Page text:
|Reviewed Chapter: 10 on 12/29/2013|
|Thank you for sharing this. It is an eye opening especially to those like me whose perception of the characters lies almost entirely from what we saw in the movie. I love reading fanfiction especially ones that tackles the relationship between legolas and thranduil or just legolas in general. Therefore, it is no suprise when there were few times I unfortunately tumbled upon fanfics that fall under thranduil bashing category or the one that I really cannot accept that is the incestuous relationship between my favourite elfs. That is just wrong in so many level.|
Your essay brings a whole new understanding of King Thranduil's character. It also make me love and respect him even more...maybe not as much as I love his movie verse son but love is love.
Goheno nin for my poor grammar.
|Ybs||Reviewed Chapter: 10 on 3/28/2013|
|Wow! What an essay! You've raised some fantastic points here and I wholeheartedly agree with your closing remarks, particularly that line of "a tribute of a "fan" becomes an insult to the author." I myself can't stand it when some fans don't see past the movie to the deeper philosophical and moral implications that are so abundant in Tolkien's original works. |
It was such a pleasure to read this essay! I wish you all the best for any future writings.
Author Reply: Thanks! I'm so glad you enjoyed it. Now you're making me want to make time to write again. :)
|RenewedBlade||Reviewed Chapter: 3 on 8/7/2010|
|I find your writing insightful and lovely - thank you very much for sharing it! (: The slight sarcasm was extremely refreshing - on occasion it made me laugh out loud, even. Thank you again for sharing this! |
|nessie6||Reviewed Chapter: 10 on 1/4/2010|
|Yaay! A very good, well thought-out defense of my favorite Elven-king! I hardly read stories featuring Thranduil anymore, unless they are written by daw the minstrel, whose Thranduil is my favorite by far (good father, good king and based pretty much off of canon facts). I want to send this to every person who has ever written Evil!Thranduil and wish they'd see sense. |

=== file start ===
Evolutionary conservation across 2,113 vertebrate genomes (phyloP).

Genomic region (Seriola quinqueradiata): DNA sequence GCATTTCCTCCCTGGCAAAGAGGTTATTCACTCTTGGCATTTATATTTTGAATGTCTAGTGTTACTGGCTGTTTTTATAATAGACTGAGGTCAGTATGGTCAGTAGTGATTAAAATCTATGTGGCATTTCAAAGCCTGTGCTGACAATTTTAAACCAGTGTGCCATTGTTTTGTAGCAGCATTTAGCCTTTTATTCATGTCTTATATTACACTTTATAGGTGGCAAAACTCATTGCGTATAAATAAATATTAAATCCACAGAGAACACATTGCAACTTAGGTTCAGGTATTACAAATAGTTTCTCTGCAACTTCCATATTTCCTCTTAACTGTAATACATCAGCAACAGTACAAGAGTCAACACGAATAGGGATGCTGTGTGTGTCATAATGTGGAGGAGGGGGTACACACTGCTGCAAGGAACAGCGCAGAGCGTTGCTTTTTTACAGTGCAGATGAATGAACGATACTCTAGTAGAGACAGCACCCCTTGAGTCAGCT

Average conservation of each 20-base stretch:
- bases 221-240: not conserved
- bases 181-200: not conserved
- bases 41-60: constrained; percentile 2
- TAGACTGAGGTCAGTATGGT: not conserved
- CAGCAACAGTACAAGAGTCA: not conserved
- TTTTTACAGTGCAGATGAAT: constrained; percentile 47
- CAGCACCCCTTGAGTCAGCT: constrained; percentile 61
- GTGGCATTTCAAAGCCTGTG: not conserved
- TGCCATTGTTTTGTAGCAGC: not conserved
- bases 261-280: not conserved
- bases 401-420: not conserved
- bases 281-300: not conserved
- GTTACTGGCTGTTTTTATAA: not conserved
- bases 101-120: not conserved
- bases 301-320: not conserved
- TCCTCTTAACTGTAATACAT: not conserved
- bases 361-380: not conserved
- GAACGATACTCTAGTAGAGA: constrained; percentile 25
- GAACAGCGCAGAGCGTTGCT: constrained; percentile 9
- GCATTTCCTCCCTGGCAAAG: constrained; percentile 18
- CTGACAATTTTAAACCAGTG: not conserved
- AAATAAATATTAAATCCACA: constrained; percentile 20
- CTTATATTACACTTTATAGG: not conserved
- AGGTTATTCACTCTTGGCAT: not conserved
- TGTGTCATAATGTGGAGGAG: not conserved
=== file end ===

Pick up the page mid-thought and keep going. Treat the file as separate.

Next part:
Thank you for writing this :)
|Lirulin||Reviewed Chapter: 10 on 10/17/2009|
|Thanks so much for writing this essay! Your points are all extremely valid and you have obviously done a lot of research. I think it's great how you applied the passages from Morgoth's Ring to Thranduil. I'm sure that the Sindar were not that much different from the Noldor, they were all elves after all and had the same origin. |
I can't list everything I liked, otherwise I'd be sitting here tomorrow or simply quote your whole essay. :) So just a few point. I think it's wonderful that you raise the issue of The Hobbit being essentially from Bilbo's point of view. Before leaving the Shire he had most likely never seen an elf and knew nothing about them, and who knows what the dwarves told him on long evenings around the campfire. No matter how much he came to esteem Thranduil afterwards, I can well imagine that something of these first accounts he heard was stuck in his subconciousness and came out at least partially in his writings. I hope that makes sense. :) And then I liked your point that Thrainduil is perfectly within his rights to detain the dwarves while they walking through his realm without permission. His was a country at war, and you can never be too suspicious at times like these. And if I remember correctly (I hope I do!), there were also dwarves fighting on Sauron's side during the Last Alliance at the end of the Second Age. It is truly not to be wondered at that he what a group of dwarves who are unwilling to state their business is doing in his realm. Apart from that, I would have been a bit miffed, too, if some uninvited guests had disturbed my festivities three times... ;)